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CRE Financing Adapts to the Times


Once upon a time, debt was inexpensive, meaning more leverage for more commercial real estate investments and projects. Fast-forward today, and so-called cheap money is dwindling in the rear-view mirror. Up ahead seems grim news as the Federal Reserve attempts to pull back on inflation, and the GDP fell for a second quarter in a row.

What this means for commercial real estate is that “borrowers and lenders alike are becoming more discerning about their financing decisions,” said Gary Bechtel, CEO of Red Oak Capital Holdings. Or, as Bechtel and other experts told Connect CRE, commercial real estate financing borrowing and lending are far from dead. Rather, they’re undergoing some shifts as investors, owners and developers attempt to navigate through today’s economic reality.

Aeraj Patel pointed out that both investors and capital providers are coming up with what he called “several unique methods” that seem to be effective when considering economic and market volatility. “These include use of interest rate swaps, interest rate cap purchases and low-cost bridge financing,” explained Patel, who is Matthews Real Estate Investment Services’ Associate of Capital Markets. Still others are “seeking out assets that carry a debt structure, which includes assumably,” Patel added.

Meanwhile, iProperty Management, which works with apartment and property owners and managers throughout the United States, has long been examining other financing methods. “It’s definitely pushed us to look for other methods of financing, like hard money loans,” said CEO Leonard Ang. “We’re also starting to explore the idea of tokenization to raise money from investors.”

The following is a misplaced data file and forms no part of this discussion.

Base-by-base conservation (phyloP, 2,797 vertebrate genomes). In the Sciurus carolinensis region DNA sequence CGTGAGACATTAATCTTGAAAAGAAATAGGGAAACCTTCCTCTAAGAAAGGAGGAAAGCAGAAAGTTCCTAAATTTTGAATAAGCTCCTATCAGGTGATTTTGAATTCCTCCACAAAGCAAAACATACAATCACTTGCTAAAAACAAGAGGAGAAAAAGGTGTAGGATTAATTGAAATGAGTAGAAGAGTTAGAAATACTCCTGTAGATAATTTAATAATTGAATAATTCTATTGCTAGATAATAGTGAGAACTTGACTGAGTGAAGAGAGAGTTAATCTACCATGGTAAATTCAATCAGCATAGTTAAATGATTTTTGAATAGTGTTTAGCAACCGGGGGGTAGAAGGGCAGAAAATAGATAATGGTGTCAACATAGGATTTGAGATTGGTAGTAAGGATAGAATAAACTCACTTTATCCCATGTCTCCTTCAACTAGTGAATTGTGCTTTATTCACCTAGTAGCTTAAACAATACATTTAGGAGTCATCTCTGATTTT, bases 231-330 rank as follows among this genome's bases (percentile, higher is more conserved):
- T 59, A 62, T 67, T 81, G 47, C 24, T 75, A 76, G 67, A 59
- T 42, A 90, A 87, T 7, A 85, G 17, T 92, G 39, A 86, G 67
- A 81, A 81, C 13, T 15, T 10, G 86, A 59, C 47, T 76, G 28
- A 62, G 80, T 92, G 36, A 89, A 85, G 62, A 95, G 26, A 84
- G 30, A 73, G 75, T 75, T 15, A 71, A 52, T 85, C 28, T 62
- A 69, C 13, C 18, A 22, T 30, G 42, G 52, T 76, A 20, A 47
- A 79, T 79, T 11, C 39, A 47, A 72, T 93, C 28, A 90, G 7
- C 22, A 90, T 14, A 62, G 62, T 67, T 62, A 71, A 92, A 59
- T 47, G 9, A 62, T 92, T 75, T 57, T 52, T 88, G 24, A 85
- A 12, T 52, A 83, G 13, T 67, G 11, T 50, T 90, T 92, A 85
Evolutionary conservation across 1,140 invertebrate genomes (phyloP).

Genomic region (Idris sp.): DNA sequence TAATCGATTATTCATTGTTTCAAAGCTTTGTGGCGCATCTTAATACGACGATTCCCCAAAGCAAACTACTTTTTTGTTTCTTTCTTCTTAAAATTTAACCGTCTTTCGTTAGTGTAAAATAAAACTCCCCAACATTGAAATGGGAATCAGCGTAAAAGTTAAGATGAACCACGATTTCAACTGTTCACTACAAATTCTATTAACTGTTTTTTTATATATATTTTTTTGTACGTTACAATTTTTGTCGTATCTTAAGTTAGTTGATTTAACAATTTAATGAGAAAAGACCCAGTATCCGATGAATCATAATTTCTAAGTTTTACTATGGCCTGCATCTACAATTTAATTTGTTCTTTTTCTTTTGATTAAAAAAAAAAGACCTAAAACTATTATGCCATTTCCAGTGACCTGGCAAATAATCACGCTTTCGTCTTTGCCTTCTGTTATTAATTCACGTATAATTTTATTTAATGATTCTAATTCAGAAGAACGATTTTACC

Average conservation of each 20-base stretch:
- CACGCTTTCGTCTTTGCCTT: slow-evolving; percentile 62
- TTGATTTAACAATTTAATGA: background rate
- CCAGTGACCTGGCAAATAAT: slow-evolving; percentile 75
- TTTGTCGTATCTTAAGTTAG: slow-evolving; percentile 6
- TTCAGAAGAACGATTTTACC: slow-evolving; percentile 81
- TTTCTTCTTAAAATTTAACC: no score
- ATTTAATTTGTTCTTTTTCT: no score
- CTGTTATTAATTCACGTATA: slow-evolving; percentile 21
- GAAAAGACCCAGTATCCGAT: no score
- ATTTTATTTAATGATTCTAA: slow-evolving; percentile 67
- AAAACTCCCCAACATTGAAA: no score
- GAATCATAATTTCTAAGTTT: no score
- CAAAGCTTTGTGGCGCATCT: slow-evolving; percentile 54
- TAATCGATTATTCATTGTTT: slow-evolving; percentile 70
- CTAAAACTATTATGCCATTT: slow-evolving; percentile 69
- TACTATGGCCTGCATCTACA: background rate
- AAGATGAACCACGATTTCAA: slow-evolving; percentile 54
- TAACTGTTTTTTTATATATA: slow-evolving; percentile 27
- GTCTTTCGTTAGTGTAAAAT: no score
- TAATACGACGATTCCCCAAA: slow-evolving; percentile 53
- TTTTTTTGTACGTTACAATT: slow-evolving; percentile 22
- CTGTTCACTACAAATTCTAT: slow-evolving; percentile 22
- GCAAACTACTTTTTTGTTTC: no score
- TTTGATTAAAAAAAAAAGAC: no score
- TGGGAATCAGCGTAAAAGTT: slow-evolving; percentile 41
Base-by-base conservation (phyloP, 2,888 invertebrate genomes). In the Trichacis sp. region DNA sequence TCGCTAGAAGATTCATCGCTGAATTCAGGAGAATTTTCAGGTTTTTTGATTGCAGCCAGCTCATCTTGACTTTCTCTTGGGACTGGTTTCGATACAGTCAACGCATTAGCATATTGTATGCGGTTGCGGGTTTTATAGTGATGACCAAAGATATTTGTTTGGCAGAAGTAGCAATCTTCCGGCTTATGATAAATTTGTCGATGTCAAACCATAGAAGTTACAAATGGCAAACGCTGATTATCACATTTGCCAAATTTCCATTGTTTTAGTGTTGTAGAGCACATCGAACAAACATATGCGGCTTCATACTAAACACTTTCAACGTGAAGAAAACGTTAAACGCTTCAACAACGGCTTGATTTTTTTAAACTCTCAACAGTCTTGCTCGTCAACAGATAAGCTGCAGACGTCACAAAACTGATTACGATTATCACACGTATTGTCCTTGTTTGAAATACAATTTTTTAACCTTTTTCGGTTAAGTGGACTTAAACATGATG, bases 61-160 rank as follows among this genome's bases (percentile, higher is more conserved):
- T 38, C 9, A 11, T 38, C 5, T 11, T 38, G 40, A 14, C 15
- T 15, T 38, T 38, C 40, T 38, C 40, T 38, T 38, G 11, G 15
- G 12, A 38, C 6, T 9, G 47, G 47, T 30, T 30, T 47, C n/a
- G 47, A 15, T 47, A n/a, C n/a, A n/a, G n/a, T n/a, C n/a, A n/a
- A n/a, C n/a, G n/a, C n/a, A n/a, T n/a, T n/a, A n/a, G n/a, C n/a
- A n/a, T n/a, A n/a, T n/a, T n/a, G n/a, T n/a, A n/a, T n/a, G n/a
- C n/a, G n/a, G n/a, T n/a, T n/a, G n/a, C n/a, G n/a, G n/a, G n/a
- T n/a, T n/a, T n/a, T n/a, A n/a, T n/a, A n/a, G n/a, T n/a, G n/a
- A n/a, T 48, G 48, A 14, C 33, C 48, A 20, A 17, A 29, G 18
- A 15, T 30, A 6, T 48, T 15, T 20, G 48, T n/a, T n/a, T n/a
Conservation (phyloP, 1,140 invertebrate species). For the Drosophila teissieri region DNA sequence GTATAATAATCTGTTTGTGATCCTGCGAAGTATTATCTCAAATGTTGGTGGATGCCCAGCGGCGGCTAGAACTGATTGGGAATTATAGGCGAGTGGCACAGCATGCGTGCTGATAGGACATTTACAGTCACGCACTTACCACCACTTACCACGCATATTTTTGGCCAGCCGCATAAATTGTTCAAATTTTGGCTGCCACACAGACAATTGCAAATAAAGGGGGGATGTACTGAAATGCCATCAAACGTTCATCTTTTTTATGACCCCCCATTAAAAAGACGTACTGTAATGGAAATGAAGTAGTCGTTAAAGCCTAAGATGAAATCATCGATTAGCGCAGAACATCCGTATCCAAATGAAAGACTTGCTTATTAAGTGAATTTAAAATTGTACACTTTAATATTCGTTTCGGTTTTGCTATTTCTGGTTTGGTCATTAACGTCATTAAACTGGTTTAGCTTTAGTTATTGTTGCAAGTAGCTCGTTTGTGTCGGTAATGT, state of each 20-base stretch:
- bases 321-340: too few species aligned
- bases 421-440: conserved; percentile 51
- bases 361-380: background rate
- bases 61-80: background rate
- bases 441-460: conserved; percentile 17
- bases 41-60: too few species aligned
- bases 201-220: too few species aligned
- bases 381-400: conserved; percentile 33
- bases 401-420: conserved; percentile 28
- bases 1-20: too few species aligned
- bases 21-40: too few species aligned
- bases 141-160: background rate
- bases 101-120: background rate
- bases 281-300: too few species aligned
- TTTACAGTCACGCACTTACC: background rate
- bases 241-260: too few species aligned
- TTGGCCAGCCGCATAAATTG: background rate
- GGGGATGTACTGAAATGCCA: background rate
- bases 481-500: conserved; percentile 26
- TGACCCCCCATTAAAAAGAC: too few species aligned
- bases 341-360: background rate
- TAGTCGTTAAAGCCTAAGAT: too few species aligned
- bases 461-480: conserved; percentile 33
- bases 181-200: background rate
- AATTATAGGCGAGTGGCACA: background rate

Other operators and investors that saw the writing on the wall in 2021 acted to add cash to their balance sheets. Terranova Corp. refinanced approximately $150 million of its properties in Q4 2021 in anticipation of a run-up in interest rates and an economic slowdown. “We entered the downturn with strong liquidity, ready to participate in distress opportunities as they begin to surface,” Terranova Founder and CEO Stephen Bittel said.

Along those lines, Patel noted that many investors are cashing out, re-leveraging and trading up into greater cash-flow assets, sometimes with help from 1031 exchanges. Meanwhile, Ang said iProperty is directing more financial resources into upgrading and improving units, and “automating our management practices to increase margins with less growth.”

Even in the midst of fearful economic news, the experts expressed confidence that plenty of capital is available for a multitude of projects. But in the current environment, obtaining that liquidity requires ingenuity, planning and some creativity. “The good news is the number of options available for borrowers is higher than ever, particularly from the alternative/non-bank lending community,” Bechtel said. “The capital stack has expanded, and borrowers now have a wide array of options, and don’t have to rely on one capital sponsor for the entire project.”